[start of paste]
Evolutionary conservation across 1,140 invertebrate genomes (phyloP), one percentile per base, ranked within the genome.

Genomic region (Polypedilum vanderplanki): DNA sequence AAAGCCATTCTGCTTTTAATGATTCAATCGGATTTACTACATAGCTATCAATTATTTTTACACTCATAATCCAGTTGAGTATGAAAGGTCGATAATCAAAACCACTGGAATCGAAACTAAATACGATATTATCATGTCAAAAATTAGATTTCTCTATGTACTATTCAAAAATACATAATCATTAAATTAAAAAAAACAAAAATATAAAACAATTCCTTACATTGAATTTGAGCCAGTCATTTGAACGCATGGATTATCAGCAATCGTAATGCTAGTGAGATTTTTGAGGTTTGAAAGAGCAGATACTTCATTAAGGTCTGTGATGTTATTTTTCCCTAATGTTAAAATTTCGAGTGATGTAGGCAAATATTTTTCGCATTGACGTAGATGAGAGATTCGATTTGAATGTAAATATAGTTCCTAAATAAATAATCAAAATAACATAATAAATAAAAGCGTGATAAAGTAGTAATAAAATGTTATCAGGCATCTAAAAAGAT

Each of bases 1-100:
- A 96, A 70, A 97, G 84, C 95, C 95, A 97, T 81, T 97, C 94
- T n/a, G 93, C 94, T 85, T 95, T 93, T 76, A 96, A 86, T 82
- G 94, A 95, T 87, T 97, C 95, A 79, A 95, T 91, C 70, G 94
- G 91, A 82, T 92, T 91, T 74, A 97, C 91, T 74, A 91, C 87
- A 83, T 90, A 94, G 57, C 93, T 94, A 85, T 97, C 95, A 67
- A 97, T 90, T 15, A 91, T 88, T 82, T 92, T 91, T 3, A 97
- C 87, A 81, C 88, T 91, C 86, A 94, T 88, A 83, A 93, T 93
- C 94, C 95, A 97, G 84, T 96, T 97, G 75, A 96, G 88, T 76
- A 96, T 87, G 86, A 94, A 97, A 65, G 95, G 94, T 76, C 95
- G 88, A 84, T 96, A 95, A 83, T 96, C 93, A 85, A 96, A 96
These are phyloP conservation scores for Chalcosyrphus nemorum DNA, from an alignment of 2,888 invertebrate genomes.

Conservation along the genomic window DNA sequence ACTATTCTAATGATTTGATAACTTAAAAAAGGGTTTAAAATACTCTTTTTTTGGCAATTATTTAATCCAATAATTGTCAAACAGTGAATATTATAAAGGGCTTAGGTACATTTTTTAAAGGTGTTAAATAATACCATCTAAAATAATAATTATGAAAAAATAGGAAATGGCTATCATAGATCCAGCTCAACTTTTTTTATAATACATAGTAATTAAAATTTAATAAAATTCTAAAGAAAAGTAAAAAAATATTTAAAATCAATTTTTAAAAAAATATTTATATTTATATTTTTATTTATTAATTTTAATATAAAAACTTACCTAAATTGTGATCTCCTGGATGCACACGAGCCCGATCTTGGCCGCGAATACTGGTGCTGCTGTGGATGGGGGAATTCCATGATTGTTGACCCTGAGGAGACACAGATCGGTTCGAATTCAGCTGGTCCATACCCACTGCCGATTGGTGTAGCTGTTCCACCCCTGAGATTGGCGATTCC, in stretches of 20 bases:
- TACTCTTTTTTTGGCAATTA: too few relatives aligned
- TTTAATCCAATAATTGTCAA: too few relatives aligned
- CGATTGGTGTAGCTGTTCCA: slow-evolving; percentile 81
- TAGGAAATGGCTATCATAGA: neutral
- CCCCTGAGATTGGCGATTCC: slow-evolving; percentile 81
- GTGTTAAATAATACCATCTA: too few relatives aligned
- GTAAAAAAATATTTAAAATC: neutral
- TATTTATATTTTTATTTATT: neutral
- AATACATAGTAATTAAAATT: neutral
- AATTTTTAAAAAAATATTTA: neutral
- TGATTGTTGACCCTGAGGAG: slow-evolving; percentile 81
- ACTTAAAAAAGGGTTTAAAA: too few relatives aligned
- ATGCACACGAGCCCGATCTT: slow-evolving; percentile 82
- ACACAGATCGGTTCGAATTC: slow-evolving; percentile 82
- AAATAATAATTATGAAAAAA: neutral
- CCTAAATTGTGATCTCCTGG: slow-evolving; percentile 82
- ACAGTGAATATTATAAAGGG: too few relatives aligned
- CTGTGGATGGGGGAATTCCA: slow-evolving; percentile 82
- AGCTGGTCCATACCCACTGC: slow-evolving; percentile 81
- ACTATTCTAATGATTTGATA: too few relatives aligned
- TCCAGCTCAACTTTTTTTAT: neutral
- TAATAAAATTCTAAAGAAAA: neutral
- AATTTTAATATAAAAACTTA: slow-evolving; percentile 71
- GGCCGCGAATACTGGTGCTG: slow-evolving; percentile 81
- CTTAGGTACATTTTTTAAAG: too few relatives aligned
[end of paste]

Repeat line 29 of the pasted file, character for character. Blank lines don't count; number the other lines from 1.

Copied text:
- ACACAGATCGGTTCGAATTC: slow-evolving; percentile 82